Facts You Need To Know About Green Bonds in 2022

Photo by Red Zeppelin on Unsplash

What are Green Bonds?

According to the Green Bond Principles, green bonds are just like traditional bonds but with a more specific objective to finance environmental projects. It may be for renewable energy production, research and development on improving biodiversity, implementing waste management initiatives, and exploring clean water technologies as some examples.

#1 The world’s first green bond was issued in 2007 by the European Investment Bank.

Climate Awareness Bond, the name of the world’s first green bond, was a 5-year green bond dedicated to renewable energy (e.g. solar, wind, hydro, geothermal) and energy efficiency (e.g. building insulation, cogeneration, equipment replacement) projects. It was offered to the 27 member states of the EU from May 29 to June 22, 2007, with a minimum of 5% return on its maturity date (June 2012).

#2 Green bond issuance is a voluntary process.

There are standards on the process of issuing green bonds. However, the process is voluntary. Therefore, green bond issuers are not obliged to report on how their raised capital was spent. Investors should not take things as they are. Just because it says it’s a green bond doesn’t assure that they’ll use it for environmental objectives. Still, due diligence is important.

“The Green Bond Principles (GBP) are voluntary process guidelines that recommend transparency and disclosure and promote integrity in the development of the Green Bond market by clarifying the approach for issuance of a Green Bond.” — Green Bond Principles (June 2021)

These guidelines were developed in 2014 by financial institutions such as banks and several other bond issuers. The leading organization responsible for this framework is the International Finance Corporation (IFC). IFC also has issued green bonds. In 2020, it has issued 172 bonds in 20 currencies worth over $10 billion.

#3 Climate Bonds Standard and Certification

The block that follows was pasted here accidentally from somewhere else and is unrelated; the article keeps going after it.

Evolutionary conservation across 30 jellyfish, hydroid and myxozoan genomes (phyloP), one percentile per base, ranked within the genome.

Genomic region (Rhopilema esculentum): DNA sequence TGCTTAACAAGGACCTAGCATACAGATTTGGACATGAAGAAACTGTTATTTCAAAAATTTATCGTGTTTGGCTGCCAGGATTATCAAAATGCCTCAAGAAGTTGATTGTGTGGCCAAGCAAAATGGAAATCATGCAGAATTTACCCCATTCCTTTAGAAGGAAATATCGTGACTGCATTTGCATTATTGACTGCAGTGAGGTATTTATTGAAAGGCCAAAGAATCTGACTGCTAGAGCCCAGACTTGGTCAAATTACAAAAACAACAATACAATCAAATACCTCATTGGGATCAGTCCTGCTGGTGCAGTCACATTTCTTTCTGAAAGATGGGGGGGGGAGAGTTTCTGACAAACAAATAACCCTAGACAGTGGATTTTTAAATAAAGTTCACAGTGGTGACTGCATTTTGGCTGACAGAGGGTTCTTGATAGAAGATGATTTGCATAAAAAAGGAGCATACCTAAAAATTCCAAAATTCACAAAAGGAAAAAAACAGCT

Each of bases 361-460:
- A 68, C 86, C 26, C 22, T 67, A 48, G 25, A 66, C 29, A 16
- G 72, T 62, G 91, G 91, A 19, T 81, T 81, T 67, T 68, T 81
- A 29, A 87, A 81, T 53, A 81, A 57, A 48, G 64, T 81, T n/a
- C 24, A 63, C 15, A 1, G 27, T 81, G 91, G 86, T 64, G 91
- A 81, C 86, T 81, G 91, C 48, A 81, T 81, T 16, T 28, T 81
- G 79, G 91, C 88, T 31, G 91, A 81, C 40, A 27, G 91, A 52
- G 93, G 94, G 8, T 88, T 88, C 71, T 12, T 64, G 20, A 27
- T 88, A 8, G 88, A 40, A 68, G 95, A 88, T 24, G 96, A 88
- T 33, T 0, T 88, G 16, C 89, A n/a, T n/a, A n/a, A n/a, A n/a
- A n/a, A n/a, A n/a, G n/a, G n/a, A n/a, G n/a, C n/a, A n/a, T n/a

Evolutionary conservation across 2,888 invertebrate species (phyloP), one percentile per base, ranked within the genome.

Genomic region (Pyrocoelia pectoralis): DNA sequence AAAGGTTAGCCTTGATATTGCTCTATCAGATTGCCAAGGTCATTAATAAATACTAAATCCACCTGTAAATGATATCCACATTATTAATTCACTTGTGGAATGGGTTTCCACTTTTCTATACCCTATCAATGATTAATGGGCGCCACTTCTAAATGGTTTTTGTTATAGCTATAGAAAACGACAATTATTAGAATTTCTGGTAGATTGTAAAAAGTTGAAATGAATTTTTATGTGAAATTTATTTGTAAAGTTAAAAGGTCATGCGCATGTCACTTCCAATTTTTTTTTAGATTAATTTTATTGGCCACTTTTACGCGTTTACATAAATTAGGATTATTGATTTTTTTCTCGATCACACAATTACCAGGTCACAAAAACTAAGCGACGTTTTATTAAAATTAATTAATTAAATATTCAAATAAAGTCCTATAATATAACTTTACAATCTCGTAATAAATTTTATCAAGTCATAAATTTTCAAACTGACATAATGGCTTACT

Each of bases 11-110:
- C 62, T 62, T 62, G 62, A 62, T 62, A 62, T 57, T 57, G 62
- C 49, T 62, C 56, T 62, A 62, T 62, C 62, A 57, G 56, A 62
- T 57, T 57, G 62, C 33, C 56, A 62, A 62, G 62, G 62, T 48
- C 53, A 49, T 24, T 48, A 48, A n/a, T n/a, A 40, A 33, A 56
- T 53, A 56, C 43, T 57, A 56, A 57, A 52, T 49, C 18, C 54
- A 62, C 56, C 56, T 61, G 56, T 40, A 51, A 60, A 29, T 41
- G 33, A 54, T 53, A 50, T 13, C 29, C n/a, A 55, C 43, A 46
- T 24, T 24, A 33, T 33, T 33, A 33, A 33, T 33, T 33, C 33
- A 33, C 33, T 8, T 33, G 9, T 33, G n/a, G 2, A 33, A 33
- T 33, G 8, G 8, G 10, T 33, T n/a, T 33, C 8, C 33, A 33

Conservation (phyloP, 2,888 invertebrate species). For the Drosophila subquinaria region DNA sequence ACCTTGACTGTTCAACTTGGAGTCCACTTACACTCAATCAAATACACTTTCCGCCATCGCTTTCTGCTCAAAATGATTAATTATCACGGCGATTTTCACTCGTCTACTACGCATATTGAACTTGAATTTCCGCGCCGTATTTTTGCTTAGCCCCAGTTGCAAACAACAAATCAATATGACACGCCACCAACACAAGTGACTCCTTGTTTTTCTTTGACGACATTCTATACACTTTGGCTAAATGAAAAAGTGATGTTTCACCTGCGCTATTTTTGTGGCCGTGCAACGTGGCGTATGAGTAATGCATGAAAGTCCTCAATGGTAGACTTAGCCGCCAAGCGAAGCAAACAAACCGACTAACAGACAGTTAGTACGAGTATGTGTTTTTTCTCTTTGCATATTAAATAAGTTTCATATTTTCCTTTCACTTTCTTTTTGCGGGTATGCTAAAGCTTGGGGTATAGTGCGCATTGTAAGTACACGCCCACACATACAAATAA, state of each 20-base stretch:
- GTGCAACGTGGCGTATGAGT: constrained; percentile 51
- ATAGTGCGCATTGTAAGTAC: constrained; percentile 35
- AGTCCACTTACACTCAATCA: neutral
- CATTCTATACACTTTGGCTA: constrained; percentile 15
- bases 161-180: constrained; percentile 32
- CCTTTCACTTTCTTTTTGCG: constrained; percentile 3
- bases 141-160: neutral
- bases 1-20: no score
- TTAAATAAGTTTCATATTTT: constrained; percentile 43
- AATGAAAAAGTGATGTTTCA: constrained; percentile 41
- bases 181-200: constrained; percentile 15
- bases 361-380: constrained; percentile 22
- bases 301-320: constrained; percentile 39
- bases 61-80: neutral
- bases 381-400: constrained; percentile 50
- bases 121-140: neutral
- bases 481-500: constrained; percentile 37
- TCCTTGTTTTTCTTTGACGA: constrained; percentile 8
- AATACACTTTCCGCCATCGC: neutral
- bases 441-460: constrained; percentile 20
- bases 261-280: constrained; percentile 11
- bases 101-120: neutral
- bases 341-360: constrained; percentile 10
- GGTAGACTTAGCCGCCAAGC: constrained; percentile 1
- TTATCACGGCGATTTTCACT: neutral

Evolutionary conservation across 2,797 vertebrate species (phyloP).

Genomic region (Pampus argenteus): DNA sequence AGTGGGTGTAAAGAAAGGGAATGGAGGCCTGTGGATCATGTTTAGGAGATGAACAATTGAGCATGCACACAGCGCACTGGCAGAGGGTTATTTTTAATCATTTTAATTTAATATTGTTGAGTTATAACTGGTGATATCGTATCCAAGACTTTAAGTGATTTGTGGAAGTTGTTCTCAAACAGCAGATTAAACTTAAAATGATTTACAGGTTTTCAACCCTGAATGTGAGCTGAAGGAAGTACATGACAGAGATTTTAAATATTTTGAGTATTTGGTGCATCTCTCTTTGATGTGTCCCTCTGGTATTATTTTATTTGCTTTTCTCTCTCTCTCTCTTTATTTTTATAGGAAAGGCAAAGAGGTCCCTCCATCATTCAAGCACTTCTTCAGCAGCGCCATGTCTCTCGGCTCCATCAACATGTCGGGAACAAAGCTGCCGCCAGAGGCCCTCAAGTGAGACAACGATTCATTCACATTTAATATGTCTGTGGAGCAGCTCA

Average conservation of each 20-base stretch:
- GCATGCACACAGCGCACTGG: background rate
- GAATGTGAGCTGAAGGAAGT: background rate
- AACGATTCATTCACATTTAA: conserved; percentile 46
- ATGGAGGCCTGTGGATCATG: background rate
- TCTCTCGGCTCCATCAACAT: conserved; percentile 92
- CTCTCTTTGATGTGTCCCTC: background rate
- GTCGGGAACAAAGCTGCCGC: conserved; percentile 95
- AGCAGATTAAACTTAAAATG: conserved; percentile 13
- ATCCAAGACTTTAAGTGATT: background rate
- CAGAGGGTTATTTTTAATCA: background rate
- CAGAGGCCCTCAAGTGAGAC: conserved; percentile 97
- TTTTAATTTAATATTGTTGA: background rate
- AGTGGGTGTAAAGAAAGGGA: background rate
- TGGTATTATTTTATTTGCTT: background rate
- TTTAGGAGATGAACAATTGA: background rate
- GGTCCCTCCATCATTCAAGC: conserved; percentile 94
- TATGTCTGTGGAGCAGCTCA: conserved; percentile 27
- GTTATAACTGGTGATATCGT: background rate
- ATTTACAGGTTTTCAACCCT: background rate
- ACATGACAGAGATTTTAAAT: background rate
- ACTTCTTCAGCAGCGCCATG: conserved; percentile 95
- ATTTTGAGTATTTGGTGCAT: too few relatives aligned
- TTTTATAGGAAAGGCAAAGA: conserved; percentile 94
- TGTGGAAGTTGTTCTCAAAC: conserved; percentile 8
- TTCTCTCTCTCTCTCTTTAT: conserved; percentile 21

When you see that the green bond is “climate bond certified”, that means that the issuer has undergone pre-issuance and post-issuance requirements.

#4 The United States has the most issued green bonds in the world.

Source: Climate Bonds Initiative
Source: Climate Bonds Initiative

#5 The majority of green bond proceeds around the world go to renewable energy & efficiency objectives.

According to The World Bank Impact Report 2020, the top 3 sectors that benefit from green bonds are renewable energy & efficiency (36%), clean transportation (27%), and agriculture, land use, forests & ecological resources (15%). Other sectors are shown in the graph below.

Source: Climate Bonds Initiative

A 2019 study revealed that there’s almost no difference in the yield between non-green and green bonds

Greenium is a term that refers to the yield difference between a green bond and a non-green bond of similar characteristics. In a 2019 study conducted by the Graduate School of Business Stanford University, their primary result is zero greenium.

Screenshot taken from CFA Institute

Investing in Green Bonds

Including green bonds in your investment portfolio helps you hedge against environmental-related financial risks. There are several exchange-traded funds (ETFs) and mutual funds where small investors can buy green bonds.

--

--

Get the Medium app

A button that says 'Download on the App Store', and if clicked it will lead you to the iOS App store
A button that says 'Get it on, Google Play', and if clicked it will lead you to the Google Play store
Roman Reitman

Roman Reitman

Proficient Investor concentrated on ethical investments and green technologies.